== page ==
CPU Heating up too fast

Intel Core i7 i7-920 quad core processor
June 11, 2010 at 09:40:07
Specs: Windows 7 Professional, 8g Ram
I'm running a new air-cooled computer, which is having super bad CPU Heat problems. The CPU is heating up to 80ish degrees within 5 minutes, while the rest of it is fine. I'm on my Netbook right now, I can't tell what the CPU is exactly, I know it's an i7 quad-core though, and not that 1000 dollar extreme one.

I've got a Thermaltake heatsink, the one that looks like freaking saw blades, and it's securely attached. I applied the thermal compound evenly, used a card to spread it, maybe I put too little?

The fans I have for it: I've got 3 80mm, two on the side blowing air in, and one on the top blowing air out, as well as a 120mm blowing air out the back (And it's right next to the Heatsink, too). There's also the PSU fan, and the Video Card I have also has a fan on it, blowing up, so there's plenty of air movement in the case.

I honestly have no idea what's going on.


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#1
June 11, 2010 at 19:25:34
"I applied the thermal compound evenly, used a card to spread it, maybe I put too little?"

If anything, you used too much. Use the Arctic Silver instructions for applying paste to the Core i7. They should be followed exactly, regardless of the brand of paste you use:

http://www.arcticsilver.com/pdf/app...

"The fans I have for it: I've got 3 80mm, two on the side blowing air in, and one on the top blowing air out, as well as a 120mm blowing air out the back"

The side panel fans are useless, in fact, they disrupt the airflow...get rid of them. The top fan is probably unnecessary as well. All you really need is the PSU & the 120mm exhaust fan in the rear.

PC airflow and heat – a cooling guide


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#2
June 11, 2010 at 22:03:31
What are you using to c heck the cpu temps ? Does it heat up to 80 degrees(Centigrade, I assume) while in the bios ?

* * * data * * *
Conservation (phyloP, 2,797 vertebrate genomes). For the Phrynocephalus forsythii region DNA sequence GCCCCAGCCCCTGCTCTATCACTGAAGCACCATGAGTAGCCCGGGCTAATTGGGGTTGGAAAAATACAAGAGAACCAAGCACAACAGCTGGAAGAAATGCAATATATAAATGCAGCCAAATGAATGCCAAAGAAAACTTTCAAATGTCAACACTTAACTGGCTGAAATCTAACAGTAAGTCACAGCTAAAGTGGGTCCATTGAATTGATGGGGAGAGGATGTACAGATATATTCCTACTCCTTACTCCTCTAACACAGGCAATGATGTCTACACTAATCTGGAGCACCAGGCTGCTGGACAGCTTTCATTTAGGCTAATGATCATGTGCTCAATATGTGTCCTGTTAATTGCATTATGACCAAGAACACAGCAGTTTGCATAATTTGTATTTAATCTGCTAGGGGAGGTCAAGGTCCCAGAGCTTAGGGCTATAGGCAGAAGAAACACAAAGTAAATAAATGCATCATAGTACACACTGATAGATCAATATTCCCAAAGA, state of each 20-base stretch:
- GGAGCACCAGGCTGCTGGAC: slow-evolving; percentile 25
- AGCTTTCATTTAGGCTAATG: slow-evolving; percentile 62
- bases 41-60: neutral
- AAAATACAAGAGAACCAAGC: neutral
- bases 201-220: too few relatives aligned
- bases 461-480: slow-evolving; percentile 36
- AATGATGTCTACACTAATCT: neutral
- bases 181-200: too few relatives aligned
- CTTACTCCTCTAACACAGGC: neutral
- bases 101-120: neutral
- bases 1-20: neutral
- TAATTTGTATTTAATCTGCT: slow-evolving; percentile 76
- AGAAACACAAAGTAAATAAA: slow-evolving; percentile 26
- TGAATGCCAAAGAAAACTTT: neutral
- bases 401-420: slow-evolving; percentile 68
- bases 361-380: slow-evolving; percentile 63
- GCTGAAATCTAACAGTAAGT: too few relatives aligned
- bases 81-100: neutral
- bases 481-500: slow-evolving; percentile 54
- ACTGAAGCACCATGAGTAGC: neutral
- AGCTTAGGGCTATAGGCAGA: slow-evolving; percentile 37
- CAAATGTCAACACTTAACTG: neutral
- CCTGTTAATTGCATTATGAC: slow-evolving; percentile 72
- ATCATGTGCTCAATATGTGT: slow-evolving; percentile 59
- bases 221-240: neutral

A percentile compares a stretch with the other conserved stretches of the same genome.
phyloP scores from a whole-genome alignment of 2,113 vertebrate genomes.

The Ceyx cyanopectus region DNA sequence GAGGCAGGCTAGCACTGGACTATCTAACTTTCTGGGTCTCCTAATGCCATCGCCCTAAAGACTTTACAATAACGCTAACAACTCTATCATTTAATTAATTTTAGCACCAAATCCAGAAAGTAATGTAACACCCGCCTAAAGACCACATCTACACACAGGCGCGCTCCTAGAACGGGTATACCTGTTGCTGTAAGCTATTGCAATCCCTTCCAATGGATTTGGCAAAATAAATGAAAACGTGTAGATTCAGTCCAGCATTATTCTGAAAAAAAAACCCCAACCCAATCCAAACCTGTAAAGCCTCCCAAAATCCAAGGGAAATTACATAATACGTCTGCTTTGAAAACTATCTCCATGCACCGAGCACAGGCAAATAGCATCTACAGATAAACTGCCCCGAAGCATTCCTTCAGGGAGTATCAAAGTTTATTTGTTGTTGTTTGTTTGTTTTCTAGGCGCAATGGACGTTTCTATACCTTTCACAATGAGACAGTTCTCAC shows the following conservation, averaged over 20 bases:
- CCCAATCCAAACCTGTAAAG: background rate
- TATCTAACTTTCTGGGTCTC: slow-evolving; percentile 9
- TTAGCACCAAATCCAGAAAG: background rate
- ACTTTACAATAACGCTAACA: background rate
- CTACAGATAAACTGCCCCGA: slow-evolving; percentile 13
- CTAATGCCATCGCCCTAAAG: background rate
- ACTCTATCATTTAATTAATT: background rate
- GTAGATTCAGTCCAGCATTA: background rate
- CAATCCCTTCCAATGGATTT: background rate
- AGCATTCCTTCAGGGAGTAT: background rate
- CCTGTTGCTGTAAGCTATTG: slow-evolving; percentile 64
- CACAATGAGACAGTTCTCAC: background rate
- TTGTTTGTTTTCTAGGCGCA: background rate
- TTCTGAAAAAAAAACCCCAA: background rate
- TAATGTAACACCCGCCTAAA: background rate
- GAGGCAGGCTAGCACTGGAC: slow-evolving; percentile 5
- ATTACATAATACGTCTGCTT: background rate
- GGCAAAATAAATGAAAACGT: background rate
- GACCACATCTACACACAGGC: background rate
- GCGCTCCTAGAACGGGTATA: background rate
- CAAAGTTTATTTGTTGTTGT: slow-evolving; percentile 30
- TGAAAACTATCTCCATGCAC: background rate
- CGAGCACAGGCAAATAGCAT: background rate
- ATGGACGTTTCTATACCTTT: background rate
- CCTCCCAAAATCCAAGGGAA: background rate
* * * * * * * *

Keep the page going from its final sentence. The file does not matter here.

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#3
June 12, 2010 at 15:30:13
I agree with Jam. Side fans look nice especially if they are the flashing light variety, but they achieve very little. The idea is to establish an air flow from bottom front to top rear. A side fan will prevent that from happening and just cause pockets of stagnant air.

Stuart


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Related Solutions

#4
January 16, 2011 at 22:36:36
Jam can you help me? I have been playing a game for a few years and one time i even went to 6 hours straight. But when i send it for repair it came back with heat problems. In 30 minutes it will auto-shutdown

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#5
January 16, 2011 at 22:40:02
I also have the same problem. I am using a CT-522A model from Compaq(HP) home's edition. I played up to six hours and it didn't heat up. But when i send it for repair it came back with heat problems. Within 15 mins it will shut down

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#6
January 17, 2011 at 06:03:08
Start your own thread. Explain why it went out for repair originally. Include all details about the problem AND details about the system. OR take it back to where you had it repaired and have them fix it right.
Hijacking another thread for your own question is considered bad manors and many will just ignore it. PLEASE try again.

You have to be a little bit crazy to keep you from going insane.


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#7
January 18, 2011 at 17:09:23
Besides the thermal paste possibly being too thick, are you SURE you've got the heat sink properly installed; clips properly attached and even pressure across the CPU?

Also, and in line with another comment on fans, if you've got that many fans running in different directions you could be causing the problem. You want a smooth airflow from an intake in the front, across the board and then out the back. Also make sure you don't have a lot of wires etc blocking the air flow.


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